Confession (2005)

C+ SDG Original source: National Catholic Register

Who would dare to remake a film from the Master of Suspense? Seven years ago Gus Van Sant won jeers for his shot-for-shot recreation of Hitchcock’s Psycho. Now first-time writer-director Jonathan Meyers has made his writing-directing debut with Confession, a direct-to-DVD loose remake of Hitch’s I Confess, a wrong-man crime drama about a Catholic priest wrongly suspected of murder and prevented from implicating the real killer by the seal of confession.

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Directed by Jonathan Meyers. Chris Pine, Cameron Daddo, Bruce Davison, Tom Bosley, Peter Greene. MTI Home Video (DVD).

Artistic/Entertainment Value

Moral/Spiritual Value


Age Appropriateness

Teens & Up

MPAA Rating


Caveat Spectator

Brief murderous violence and gunplay; brief objectionable language.

Confession moves the setting to a Catholic boarding school for boys, where resident bad-boy Luther Scott (Chris Pine) runs a student black market on booze, cigarettes and other contraband. Luther’s lawless ways are eventually exposed, leading to an act of revenge with tragic consequences. In a moment of panic, Luther finds himself confiding in one of his teachers, Fr. Michael Kelly (Cameron Daddo), an upright priest with a secret in his past.

Reverent, well directed, and well acted by a respectable cast including Bruce Davison, Tom Bosley and Peter Green, Confession’s weakness is also its promotional gimmick: Meyers directed the film at 24, but wrote the screenplay ten years earlier as a student in a Catholic boarding school.

Unsurprisingly, the screenplay makes all the mistakes you would expect from a 14-year-old. The characters are flat and act out of character or make implausible decisions as required. More seriously, the killer rather than the priest has become the protagonist, undermining the wrong-man dilemma central to the original drama.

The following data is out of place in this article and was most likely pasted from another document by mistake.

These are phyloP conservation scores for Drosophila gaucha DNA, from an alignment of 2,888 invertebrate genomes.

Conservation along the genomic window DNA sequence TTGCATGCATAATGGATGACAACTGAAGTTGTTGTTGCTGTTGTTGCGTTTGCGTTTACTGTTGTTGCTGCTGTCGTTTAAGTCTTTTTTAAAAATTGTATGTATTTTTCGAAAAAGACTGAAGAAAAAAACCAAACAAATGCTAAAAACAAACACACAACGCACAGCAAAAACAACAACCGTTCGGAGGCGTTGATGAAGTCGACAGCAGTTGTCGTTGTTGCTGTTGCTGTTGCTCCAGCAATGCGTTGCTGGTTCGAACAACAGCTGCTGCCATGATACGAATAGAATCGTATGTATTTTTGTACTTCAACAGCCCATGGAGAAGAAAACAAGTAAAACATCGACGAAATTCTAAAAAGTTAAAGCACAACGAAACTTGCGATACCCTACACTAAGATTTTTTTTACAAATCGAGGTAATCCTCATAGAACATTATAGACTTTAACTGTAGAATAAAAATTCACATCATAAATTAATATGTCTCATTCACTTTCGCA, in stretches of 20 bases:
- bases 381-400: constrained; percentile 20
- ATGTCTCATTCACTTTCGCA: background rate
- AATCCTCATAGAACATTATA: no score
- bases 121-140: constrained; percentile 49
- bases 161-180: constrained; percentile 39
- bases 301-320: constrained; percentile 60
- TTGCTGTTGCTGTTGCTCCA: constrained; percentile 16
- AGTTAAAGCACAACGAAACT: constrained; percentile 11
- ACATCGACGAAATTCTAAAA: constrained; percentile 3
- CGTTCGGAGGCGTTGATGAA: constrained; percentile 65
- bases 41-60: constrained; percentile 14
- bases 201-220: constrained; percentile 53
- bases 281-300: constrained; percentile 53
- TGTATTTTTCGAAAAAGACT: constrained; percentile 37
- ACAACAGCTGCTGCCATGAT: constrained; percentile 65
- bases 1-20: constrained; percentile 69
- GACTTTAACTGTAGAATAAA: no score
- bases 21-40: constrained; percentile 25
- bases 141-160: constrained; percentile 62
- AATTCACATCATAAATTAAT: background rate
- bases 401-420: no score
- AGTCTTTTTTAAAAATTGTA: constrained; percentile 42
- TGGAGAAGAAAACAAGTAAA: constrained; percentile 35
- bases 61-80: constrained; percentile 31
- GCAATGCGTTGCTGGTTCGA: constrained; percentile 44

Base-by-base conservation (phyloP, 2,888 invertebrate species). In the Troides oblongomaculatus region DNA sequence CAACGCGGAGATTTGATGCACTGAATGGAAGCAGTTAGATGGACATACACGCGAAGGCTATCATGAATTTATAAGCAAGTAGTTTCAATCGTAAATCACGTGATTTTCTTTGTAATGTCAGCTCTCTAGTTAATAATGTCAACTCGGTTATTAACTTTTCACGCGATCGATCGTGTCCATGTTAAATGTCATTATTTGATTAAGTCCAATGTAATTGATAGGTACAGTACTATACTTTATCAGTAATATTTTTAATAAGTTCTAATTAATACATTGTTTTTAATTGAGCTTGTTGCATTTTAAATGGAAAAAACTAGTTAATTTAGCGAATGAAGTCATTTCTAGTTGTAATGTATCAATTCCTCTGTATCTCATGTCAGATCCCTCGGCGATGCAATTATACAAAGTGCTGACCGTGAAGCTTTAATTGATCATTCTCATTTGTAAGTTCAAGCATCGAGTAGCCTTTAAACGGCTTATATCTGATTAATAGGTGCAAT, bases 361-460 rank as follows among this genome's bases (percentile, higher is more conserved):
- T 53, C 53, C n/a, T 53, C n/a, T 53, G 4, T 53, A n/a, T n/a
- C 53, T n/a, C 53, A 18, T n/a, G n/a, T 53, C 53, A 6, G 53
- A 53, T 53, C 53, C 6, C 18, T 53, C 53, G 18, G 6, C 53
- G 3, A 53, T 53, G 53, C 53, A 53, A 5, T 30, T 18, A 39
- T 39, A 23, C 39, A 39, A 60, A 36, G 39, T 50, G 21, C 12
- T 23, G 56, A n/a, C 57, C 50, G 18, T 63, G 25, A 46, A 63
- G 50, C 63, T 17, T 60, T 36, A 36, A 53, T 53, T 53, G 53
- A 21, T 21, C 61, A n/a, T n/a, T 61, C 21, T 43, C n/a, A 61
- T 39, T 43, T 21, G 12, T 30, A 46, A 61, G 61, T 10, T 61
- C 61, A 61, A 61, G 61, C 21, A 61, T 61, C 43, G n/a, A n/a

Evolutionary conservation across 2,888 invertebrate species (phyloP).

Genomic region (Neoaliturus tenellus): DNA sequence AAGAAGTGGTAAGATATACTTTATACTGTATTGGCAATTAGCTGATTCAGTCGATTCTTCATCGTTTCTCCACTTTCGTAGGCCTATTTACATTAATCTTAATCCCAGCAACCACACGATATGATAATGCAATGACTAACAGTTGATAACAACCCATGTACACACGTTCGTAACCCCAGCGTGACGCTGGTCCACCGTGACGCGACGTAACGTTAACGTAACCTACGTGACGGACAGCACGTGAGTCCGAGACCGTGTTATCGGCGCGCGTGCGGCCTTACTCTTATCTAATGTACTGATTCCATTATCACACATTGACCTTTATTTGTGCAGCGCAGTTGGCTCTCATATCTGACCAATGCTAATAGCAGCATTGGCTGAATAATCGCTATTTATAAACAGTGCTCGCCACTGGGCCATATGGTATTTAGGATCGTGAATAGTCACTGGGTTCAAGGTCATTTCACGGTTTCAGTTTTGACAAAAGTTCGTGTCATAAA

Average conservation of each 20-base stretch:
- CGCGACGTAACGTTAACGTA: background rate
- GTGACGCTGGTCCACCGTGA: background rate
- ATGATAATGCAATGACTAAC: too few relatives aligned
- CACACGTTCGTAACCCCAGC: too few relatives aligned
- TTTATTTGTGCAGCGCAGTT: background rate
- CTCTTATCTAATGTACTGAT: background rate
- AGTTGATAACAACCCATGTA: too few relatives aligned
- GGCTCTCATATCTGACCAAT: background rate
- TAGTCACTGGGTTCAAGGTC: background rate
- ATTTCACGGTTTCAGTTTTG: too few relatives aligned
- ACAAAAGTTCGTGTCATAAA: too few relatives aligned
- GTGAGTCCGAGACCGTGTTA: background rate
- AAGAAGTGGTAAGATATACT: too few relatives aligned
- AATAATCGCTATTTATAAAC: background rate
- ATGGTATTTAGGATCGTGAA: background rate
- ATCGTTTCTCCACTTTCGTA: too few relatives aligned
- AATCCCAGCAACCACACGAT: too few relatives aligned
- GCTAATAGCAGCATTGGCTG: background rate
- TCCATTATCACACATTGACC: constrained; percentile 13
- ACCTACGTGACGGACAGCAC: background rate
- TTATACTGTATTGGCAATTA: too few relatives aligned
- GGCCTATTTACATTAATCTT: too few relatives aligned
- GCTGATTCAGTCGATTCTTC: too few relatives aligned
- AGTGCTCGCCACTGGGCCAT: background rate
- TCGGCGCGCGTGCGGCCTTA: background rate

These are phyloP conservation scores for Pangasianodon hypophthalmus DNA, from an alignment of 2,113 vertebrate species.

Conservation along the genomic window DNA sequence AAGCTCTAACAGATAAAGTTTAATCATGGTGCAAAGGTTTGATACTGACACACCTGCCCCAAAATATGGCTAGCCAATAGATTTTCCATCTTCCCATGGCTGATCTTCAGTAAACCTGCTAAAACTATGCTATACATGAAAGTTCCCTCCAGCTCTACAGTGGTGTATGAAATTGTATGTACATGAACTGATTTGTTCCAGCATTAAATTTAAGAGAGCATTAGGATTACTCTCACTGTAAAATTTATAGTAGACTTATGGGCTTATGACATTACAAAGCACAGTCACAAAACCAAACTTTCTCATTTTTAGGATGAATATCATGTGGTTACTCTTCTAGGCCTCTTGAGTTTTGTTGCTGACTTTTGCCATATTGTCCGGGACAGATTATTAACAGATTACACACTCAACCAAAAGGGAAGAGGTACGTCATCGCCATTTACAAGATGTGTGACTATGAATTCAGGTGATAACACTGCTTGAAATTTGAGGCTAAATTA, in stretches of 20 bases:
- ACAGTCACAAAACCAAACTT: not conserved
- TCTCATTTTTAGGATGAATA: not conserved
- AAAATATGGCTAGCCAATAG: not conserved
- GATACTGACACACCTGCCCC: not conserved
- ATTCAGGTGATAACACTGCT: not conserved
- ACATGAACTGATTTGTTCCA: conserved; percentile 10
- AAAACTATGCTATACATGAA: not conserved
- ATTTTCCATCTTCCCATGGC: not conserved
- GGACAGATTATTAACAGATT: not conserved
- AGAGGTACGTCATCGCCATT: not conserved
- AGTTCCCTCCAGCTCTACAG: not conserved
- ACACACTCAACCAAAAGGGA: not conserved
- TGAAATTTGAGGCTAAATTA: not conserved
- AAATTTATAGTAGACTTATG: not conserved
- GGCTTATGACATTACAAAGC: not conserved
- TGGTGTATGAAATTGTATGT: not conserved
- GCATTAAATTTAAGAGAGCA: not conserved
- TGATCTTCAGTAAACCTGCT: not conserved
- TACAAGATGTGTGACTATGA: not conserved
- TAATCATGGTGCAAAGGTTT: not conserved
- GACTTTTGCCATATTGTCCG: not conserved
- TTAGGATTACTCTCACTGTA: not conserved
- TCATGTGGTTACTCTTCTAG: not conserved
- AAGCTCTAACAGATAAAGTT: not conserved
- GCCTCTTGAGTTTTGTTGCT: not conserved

The priest’s dilemma is further undermined by inconsistent treatment of what he can or can’t reveal about the confessions he heard. Even in Hitchcock the dilemma doesn’t really work by canon-law standards; the priest would be allowed to say more than he does without breaking the seal. Confession, though, heightens the problem by allowing the priest to confirm the name of a student whose earlier confession he heard, but then not allowing him to say “At the time you’re asking me about I was hearing another boy’s confession.” (Actually, canonically speaking, the priest could even name the boy as long as he didn’t hint at the nature of the sins confessed. Alternatively, he could go so far as to say “I heard the killer’s confession” as long as he didn’t give away the identity of the killer.)

Still, Meyers’s fluid direction and the solid acting keep Confession watchable, and as a collaboration across time between Meyers the 24-year-old director and Meyers the 14-year-old high-school freshman, it’s is an intriguing record of the development of a promising talent. Catholics and other Christians interested in positive portrayals of the Church in film may find it worth their while.

Priestly, Religious Themes, Thriller



I Confess (1953)

Hitchcock’s underrated I Confess may or may not not quite rank with his greatest masterpieces, but it offers perhaps the most compelling variation on the director’s favorite theme, the innocent man wrongly accused.